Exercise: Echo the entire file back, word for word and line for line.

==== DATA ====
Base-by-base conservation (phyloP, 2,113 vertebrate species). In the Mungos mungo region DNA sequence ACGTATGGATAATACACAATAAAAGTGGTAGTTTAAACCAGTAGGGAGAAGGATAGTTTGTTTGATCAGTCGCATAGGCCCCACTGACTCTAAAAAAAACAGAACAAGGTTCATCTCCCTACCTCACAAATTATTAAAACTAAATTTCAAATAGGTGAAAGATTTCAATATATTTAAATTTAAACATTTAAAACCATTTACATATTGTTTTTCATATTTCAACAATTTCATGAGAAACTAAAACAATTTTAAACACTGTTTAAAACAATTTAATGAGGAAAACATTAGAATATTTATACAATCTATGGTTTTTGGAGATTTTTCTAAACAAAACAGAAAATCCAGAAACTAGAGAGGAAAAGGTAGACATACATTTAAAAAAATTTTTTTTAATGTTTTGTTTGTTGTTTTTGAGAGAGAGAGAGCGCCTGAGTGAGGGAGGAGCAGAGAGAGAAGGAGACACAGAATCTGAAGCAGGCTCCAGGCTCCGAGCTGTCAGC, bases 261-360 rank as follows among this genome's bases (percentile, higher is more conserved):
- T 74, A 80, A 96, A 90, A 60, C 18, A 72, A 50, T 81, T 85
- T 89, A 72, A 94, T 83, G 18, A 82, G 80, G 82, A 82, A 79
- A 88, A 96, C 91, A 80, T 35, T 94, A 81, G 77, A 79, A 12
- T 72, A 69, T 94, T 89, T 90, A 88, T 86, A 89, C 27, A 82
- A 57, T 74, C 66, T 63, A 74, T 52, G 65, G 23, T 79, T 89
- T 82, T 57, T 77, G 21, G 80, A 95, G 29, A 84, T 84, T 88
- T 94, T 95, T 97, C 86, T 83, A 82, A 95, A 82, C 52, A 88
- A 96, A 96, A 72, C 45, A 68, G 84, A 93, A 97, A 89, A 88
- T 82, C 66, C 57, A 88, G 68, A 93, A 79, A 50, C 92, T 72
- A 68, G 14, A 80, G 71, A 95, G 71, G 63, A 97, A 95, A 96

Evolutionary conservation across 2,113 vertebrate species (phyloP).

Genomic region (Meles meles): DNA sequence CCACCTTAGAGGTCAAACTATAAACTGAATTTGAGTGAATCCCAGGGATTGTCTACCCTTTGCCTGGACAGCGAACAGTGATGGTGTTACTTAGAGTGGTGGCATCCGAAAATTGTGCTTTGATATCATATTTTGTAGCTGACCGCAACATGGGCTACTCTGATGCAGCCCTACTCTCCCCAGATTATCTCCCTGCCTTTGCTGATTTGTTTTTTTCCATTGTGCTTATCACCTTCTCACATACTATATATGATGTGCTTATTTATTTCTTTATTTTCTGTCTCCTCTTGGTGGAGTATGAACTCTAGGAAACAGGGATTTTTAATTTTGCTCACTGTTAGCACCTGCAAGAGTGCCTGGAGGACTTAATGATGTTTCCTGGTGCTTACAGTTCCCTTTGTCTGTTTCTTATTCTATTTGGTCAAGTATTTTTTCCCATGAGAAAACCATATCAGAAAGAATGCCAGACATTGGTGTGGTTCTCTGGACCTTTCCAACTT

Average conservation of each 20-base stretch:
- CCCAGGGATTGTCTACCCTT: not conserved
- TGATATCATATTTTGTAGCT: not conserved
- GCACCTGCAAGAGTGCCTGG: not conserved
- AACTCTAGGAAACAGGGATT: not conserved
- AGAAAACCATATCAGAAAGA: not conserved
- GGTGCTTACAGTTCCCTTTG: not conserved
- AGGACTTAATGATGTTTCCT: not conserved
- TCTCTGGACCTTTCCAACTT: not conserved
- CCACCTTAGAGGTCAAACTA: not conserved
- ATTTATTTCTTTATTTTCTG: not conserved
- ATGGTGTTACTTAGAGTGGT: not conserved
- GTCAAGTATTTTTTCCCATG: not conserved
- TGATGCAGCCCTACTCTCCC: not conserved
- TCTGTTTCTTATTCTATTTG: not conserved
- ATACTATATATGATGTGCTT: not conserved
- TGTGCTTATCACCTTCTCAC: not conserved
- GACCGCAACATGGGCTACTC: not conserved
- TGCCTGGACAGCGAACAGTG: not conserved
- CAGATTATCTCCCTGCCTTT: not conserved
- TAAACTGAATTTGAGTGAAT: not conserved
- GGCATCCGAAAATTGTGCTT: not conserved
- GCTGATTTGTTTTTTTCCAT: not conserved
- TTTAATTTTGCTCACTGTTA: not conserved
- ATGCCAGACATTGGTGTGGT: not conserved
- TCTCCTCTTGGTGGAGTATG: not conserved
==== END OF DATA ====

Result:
Base-by-base conservation (phyloP, 2,113 vertebrate species). In the Mungos mungo region DNA sequence ACGTATGGATAATACACAATAAAAGTGGTAGTTTAAACCAGTAGGGAGAAGGATAGTTTGTTTGATCAGTCGCATAGGCCCCACTGACTCTAAAAAAAACAGAACAAGGTTCATCTCCCTACCTCACAAATTATTAAAACTAAATTTCAAATAGGTGAAAGATTTCAATATATTTAAATTTAAACATTTAAAACCATTTACATATTGTTTTTCATATTTCAACAATTTCATGAGAAACTAAAACAATTTTAAACACTGTTTAAAACAATTTAATGAGGAAAACATTAGAATATTTATACAATCTATGGTTTTTGGAGATTTTTCTAAACAAAACAGAAAATCCAGAAACTAGAGAGGAAAAGGTAGACATACATTTAAAAAAATTTTTTTTAATGTTTTGTTTGTTGTTTTTGAGAGAGAGAGAGCGCCTGAGTGAGGGAGGAGCAGAGAGAGAAGGAGACACAGAATCTGAAGCAGGCTCCAGGCTCCGAGCTGTCAGC, bases 261-360 rank as follows among this genome's bases (percentile, higher is more conserved):
- T 74, A 80, A 96, A 90, A 60, C 18, A 72, A 50, T 81, T 85
- T 89, A 72, A 94, T 83, G 18, A 82, G 80, G 82, A 82, A 79
- A 88, A 96, C 91, A 80, T 35, T 94, A 81, G 77, A 79, A 12
- T 72, A 69, T 94, T 89, T 90, A 88, T 86, A 89, C 27, A 82
- A 57, T 74, C 66, T 63, A 74, T 52, G 65, G 23, T 79, T 89
- T 82, T 57, T 77, G 21, G 80, A 95, G 29, A 84, T 84, T 88
- T 94, T 95, T 97, C 86, T 83, A 82, A 95, A 82, C 52, A 88
- A 96, A 96, A 72, C 45, A 68, G 84, A 93, A 97, A 89, A 88
- T 82, C 66, C 57, A 88, G 68, A 93, A 79, A 50, C 92, T 72
- A 68, G 14, A 80, G 71, A 95, G 71, G 63, A 97, A 95, A 96

Evolutionary conservation across 2,113 vertebrate species (phyloP).

Genomic region (Meles meles): DNA sequence CCACCTTAGAGGTCAAACTATAAACTGAATTTGAGTGAATCCCAGGGATTGTCTACCCTTTGCCTGGACAGCGAACAGTGATGGTGTTACTTAGAGTGGTGGCATCCGAAAATTGTGCTTTGATATCATATTTTGTAGCTGACCGCAACATGGGCTACTCTGATGCAGCCCTACTCTCCCCAGATTATCTCCCTGCCTTTGCTGATTTGTTTTTTTCCATTGTGCTTATCACCTTCTCACATACTATATATGATGTGCTTATTTATTTCTTTATTTTCTGTCTCCTCTTGGTGGAGTATGAACTCTAGGAAACAGGGATTTTTAATTTTGCTCACTGTTAGCACCTGCAAGAGTGCCTGGAGGACTTAATGATGTTTCCTGGTGCTTACAGTTCCCTTTGTCTGTTTCTTATTCTATTTGGTCAAGTATTTTTTCCCATGAGAAAACCATATCAGAAAGAATGCCAGACATTGGTGTGGTTCTCTGGACCTTTCCAACTT

Average conservation of each 20-base stretch:
- CCCAGGGATTGTCTACCCTT: not conserved
- TGATATCATATTTTGTAGCT: not conserved
- GCACCTGCAAGAGTGCCTGG: not conserved
- AACTCTAGGAAACAGGGATT: not conserved
- AGAAAACCATATCAGAAAGA: not conserved
- GGTGCTTACAGTTCCCTTTG: not conserved
- AGGACTTAATGATGTTTCCT: not conserved
- TCTCTGGACCTTTCCAACTT: not conserved
- CCACCTTAGAGGTCAAACTA: not conserved
- ATTTATTTCTTTATTTTCTG: not conserved
- ATGGTGTTACTTAGAGTGGT: not conserved
- GTCAAGTATTTTTTCCCATG: not conserved
- TGATGCAGCCCTACTCTCCC: not conserved
- TCTGTTTCTTATTCTATTTG: not conserved
- ATACTATATATGATGTGCTT: not conserved
- TGTGCTTATCACCTTCTCAC: not conserved
- GACCGCAACATGGGCTACTC: not conserved
- TGCCTGGACAGCGAACAGTG: not conserved
- CAGATTATCTCCCTGCCTTT: not conserved
- TAAACTGAATTTGAGTGAAT: not conserved
- GGCATCCGAAAATTGTGCTT: not conserved
- GCTGATTTGTTTTTTTCCAT: not conserved
- TTTAATTTTGCTCACTGTTA: not conserved
- ATGCCAGACATTGGTGTGGT: not conserved
- TCTCCTCTTGGTGGAGTATG: not conserved